Barring bad weather, River Forest’s largest public works project ever is on track to be completed in November. 

From its start in early April, the Northside Storm Water Management Project Sewer has flowed on course without interruption along Greenfield Street from Keystone Avenue east to its present location at Lathrop Avenue. 

The only hiccup was when street light cables got nicked once or twice, and those were repaired quickly, said John Anderson, River Forest’s public works director.

Curbs and driveway aprons are replaced, and a layer of binder asphalt is laid once the sewer installation in an area is concluded. That work has just finished up on Forest Avenue and will proceed next to Park Avenue, Anderson said. 

As the project moves east to its final spot at William Street, anything in the way has to be relocated. Gas and water mains from Greenfield Street south to Division Street are being reinstalled so as not to interfere with installation of the larger storm pipe. 

Flags marking the locations of gas mains are in place in the parkway and paint marks the site of water mains that could be moved if needed, Anderson said. Cable TV and electric companies already have relocated lines underground.

Residents continue to be apprised of work in their area by email message and other means. 

The remaining touches — parkway landscape restoration and the final layer of asphalt — will be added in the spring. 

Project information, weekly updates and a play-by-play of the project can be found on a specifically created website, nsmp.vrf.us. Updates are provided every Friday.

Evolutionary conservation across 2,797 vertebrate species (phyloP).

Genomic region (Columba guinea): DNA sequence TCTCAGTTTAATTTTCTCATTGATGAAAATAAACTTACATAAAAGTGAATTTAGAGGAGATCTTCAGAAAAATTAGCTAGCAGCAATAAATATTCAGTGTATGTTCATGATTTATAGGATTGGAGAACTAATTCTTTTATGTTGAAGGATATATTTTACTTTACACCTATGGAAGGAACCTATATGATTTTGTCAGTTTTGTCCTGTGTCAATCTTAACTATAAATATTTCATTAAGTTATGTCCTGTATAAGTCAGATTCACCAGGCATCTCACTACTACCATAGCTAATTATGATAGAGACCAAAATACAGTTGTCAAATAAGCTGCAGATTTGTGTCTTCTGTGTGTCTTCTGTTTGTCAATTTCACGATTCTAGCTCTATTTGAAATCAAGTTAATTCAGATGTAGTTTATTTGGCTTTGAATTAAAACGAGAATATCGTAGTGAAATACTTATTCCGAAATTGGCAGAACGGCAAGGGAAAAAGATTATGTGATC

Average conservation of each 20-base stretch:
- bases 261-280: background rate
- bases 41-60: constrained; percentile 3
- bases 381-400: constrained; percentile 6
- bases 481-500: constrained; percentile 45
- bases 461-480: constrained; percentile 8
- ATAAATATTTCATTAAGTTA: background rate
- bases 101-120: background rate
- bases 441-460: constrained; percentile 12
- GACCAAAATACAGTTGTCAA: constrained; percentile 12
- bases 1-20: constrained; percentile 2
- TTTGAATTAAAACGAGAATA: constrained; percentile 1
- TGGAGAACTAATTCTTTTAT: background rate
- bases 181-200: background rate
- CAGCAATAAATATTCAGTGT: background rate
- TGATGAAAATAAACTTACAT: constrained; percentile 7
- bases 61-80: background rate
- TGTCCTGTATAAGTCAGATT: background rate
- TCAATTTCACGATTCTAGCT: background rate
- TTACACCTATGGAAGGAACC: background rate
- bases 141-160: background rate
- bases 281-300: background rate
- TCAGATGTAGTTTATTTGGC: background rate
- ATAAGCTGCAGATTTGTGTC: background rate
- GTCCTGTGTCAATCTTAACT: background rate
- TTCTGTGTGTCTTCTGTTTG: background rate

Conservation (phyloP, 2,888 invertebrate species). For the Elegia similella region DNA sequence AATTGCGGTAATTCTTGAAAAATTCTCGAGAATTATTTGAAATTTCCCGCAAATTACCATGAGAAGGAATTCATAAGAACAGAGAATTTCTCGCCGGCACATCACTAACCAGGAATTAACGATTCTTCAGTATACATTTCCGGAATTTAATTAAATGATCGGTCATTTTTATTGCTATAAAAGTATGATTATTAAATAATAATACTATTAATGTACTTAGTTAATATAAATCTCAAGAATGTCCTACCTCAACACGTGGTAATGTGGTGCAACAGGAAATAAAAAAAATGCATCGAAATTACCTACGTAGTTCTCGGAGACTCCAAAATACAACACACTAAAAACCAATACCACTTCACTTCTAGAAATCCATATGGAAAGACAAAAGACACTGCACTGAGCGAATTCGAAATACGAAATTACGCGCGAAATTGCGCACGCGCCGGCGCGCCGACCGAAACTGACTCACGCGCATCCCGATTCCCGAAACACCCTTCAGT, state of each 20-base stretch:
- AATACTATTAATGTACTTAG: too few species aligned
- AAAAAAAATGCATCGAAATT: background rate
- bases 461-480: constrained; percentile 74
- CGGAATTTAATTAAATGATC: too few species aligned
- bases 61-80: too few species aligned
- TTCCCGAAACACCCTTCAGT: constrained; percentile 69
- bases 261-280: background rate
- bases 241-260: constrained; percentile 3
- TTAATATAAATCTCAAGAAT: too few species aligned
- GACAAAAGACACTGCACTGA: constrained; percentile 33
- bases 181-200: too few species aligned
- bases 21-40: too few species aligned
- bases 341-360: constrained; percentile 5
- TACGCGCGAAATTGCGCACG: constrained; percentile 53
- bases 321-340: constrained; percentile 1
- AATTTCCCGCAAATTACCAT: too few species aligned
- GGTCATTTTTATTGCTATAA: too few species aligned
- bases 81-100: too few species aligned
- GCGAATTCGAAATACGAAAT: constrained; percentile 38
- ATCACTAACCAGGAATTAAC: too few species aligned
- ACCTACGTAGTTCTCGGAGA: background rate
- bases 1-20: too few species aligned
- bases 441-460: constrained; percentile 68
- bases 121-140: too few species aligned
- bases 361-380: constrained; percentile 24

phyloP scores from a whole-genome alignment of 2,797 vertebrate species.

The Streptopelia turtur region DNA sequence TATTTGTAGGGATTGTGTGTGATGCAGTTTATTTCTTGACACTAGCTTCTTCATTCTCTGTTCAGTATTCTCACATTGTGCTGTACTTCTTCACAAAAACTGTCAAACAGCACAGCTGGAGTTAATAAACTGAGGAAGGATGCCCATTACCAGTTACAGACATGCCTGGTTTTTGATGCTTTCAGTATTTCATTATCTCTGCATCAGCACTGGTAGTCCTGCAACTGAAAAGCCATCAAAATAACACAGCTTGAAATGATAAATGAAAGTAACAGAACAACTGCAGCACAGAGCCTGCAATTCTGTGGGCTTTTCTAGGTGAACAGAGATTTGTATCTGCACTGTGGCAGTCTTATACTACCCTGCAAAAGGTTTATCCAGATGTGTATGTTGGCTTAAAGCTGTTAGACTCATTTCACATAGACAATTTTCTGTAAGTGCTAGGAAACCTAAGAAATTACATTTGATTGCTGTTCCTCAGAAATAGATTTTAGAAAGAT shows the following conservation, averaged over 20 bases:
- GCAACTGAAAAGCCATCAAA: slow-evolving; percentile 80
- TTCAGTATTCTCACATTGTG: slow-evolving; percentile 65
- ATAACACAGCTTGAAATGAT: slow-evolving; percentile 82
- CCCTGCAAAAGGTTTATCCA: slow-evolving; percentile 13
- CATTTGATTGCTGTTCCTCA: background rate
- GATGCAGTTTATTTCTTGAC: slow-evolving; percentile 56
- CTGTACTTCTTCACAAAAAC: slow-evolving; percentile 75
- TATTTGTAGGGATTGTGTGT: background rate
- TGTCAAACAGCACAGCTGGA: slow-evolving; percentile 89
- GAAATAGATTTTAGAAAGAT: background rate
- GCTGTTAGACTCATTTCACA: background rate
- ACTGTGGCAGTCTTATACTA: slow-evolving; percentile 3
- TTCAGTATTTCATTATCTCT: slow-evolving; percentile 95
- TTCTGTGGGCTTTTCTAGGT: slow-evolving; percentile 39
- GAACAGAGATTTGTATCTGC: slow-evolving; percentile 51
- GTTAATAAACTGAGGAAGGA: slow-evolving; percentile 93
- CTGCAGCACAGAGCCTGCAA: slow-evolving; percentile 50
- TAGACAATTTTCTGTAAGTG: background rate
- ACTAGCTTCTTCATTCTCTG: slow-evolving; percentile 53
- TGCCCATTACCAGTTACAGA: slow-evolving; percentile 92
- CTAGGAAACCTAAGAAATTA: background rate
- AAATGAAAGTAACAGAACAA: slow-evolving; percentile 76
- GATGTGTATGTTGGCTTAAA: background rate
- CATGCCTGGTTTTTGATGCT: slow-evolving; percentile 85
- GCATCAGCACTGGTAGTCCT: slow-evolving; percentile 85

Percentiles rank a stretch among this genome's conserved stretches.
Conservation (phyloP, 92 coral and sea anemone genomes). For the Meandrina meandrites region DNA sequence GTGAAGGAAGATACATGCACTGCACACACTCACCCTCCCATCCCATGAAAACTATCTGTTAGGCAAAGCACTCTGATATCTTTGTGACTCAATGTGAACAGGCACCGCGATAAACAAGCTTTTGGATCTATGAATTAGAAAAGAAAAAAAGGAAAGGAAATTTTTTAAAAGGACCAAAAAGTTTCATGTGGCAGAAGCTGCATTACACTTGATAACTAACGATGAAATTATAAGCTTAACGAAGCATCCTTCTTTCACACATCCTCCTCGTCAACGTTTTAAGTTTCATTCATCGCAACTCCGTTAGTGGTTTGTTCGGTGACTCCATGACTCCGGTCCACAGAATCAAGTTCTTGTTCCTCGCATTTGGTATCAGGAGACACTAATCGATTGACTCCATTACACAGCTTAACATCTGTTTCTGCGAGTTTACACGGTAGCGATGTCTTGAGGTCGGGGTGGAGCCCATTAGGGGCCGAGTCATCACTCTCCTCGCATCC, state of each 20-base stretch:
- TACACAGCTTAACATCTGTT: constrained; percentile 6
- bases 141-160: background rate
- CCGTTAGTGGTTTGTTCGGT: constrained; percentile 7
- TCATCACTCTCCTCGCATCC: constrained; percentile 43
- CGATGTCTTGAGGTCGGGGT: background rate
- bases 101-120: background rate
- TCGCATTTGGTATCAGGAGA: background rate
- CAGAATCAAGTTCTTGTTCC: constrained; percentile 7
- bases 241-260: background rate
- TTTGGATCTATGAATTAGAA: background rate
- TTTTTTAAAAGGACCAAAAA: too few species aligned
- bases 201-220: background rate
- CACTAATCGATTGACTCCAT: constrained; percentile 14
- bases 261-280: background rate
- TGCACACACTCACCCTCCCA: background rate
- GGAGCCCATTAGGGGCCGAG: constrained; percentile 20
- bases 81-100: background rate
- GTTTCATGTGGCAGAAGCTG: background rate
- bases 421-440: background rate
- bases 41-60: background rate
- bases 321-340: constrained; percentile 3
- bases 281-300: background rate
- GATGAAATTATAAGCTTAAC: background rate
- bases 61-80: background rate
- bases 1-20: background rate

The $13.7 million enterprise consists of the construction of approximately 30,000 feet of reinforced concrete storm sewer pipe, ranging from 12 to 96 inches in diameter, that will convey storm water westward and discharge into the Des Plaines River through an outfall constructed last year.

The trunk line will be constructed on Greenfield Street, with lateral sewers ranging in size from 30 to 42 inches in diameter, tying into the trunk line from the north and south. Where feasible, the existing combined sewers will remain in place and operate as sanitary sewers.

The sewer separation project will also include the installation of large junction chambers, new drainage structures and new sanitary sewers and water mains, where necessary, as well as resurfacing of all streets within the project area and all other site restoration.

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